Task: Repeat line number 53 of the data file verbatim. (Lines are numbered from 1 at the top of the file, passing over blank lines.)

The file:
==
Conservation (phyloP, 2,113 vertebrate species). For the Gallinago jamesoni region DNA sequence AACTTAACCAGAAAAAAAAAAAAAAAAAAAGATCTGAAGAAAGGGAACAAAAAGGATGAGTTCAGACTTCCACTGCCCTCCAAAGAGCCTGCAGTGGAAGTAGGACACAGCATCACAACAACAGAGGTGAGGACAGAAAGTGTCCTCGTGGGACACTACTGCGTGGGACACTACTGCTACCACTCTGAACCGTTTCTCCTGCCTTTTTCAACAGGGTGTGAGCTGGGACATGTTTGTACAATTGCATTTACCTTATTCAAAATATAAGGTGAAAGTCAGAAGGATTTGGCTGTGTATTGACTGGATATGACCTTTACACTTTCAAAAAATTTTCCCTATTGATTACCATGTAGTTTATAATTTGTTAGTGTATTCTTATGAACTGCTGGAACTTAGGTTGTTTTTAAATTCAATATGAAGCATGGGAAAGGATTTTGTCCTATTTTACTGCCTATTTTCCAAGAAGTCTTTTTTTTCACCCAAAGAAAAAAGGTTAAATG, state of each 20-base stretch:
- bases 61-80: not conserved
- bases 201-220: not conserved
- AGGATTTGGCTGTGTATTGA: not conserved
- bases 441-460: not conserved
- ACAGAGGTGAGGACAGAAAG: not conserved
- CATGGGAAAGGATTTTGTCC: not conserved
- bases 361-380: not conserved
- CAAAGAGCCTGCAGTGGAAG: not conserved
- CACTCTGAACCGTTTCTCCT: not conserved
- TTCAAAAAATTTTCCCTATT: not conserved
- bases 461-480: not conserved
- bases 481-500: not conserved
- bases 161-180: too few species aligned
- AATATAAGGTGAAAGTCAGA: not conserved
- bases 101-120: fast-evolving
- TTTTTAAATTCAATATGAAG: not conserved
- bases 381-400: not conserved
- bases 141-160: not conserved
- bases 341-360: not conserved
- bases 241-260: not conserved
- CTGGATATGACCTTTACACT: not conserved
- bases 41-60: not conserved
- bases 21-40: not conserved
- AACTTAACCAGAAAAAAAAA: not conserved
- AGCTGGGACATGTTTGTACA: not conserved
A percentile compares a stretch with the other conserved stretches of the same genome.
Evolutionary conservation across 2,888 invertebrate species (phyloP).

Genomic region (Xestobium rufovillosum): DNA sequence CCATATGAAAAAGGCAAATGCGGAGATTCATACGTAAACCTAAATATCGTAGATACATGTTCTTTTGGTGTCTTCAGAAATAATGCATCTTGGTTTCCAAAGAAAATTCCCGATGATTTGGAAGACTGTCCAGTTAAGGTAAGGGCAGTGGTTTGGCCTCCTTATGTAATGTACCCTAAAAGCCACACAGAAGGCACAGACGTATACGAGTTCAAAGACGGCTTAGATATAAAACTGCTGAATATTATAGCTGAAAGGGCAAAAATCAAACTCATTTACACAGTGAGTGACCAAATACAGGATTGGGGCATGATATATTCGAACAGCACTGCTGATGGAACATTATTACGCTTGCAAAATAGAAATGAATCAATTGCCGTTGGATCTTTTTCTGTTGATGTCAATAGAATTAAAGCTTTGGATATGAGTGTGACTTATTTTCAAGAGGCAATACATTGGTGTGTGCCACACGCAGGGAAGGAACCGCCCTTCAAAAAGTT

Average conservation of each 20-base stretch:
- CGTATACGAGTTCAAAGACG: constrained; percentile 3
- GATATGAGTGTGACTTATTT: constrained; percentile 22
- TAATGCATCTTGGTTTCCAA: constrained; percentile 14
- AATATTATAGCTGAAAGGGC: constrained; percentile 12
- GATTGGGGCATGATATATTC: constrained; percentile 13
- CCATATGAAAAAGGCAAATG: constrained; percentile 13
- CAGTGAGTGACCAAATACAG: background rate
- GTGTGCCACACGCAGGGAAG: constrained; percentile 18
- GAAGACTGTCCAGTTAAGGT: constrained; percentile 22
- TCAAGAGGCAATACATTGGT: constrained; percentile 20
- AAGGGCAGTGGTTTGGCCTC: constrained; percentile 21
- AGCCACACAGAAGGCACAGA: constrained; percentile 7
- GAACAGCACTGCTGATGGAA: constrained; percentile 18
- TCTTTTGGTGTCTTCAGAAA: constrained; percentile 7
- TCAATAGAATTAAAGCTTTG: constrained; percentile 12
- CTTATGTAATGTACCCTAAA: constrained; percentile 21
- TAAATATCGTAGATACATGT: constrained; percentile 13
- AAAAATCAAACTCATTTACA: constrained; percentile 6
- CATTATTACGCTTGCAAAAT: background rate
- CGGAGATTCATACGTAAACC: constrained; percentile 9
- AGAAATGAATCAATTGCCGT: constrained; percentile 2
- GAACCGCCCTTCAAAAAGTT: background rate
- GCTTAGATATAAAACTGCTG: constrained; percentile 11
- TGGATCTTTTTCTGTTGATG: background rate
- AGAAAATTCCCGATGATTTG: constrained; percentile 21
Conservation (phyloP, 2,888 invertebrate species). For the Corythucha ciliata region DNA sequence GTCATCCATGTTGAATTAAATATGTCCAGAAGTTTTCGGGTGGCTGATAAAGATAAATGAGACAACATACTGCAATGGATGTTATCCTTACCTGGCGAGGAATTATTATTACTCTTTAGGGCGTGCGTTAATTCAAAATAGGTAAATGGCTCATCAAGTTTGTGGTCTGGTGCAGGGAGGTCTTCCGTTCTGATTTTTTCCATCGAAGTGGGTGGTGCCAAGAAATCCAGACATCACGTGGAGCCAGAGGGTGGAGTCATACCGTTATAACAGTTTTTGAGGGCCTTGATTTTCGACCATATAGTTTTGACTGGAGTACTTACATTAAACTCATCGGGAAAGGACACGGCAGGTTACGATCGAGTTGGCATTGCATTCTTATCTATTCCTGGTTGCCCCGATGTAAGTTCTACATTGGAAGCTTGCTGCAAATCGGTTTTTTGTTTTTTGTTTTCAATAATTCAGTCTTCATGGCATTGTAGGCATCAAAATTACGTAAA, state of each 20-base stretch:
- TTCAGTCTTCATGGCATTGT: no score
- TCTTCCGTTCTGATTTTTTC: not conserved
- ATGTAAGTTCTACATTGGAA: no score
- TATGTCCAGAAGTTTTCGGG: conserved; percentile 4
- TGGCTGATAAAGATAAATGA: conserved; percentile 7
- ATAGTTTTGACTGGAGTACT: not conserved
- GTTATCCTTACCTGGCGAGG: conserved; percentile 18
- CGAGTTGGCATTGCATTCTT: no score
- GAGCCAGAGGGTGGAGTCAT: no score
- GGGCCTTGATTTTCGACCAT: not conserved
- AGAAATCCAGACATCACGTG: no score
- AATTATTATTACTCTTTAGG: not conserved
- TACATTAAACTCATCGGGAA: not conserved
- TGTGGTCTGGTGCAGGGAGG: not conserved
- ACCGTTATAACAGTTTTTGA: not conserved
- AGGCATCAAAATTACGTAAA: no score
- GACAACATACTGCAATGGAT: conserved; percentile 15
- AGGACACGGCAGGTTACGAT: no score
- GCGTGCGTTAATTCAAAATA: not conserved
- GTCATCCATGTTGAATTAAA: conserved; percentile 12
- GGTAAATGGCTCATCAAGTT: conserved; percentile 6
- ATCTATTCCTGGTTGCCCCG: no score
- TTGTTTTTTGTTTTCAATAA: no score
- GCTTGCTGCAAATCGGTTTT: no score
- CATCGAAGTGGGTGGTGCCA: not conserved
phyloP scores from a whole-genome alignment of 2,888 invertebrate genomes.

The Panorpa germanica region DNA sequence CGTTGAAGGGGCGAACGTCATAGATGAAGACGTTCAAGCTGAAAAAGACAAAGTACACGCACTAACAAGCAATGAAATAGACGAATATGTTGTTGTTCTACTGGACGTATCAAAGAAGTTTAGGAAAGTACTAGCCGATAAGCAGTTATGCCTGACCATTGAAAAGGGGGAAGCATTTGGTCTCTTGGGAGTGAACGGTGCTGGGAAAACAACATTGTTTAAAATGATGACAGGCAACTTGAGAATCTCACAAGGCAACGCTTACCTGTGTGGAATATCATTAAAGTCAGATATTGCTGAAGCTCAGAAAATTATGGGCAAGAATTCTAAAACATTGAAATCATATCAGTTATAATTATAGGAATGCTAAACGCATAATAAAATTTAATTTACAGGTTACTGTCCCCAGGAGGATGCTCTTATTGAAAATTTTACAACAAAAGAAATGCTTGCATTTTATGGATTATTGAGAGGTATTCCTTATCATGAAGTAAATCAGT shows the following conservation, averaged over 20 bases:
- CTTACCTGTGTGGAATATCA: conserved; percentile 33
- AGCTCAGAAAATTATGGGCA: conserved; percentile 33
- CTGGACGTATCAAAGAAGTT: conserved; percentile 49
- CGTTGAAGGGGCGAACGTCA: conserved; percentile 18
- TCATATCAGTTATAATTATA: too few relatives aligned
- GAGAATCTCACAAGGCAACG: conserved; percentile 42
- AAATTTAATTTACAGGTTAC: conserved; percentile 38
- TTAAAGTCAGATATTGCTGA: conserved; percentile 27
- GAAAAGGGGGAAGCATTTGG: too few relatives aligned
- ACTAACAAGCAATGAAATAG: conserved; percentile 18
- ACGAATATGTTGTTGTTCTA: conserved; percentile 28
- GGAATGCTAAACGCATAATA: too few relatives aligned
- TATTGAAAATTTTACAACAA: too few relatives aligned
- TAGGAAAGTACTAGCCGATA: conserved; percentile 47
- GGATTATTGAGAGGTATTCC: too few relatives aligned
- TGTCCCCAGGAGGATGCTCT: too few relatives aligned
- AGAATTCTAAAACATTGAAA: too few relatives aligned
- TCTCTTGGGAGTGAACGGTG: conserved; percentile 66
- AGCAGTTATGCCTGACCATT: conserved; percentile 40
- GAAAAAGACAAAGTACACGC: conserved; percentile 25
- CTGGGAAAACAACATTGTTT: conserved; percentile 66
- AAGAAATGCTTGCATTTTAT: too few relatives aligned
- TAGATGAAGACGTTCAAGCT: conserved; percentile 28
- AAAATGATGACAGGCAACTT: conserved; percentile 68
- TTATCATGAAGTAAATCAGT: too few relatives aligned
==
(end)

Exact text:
- GCTTAGATATAAAACTGCTG: constrained; percentile 11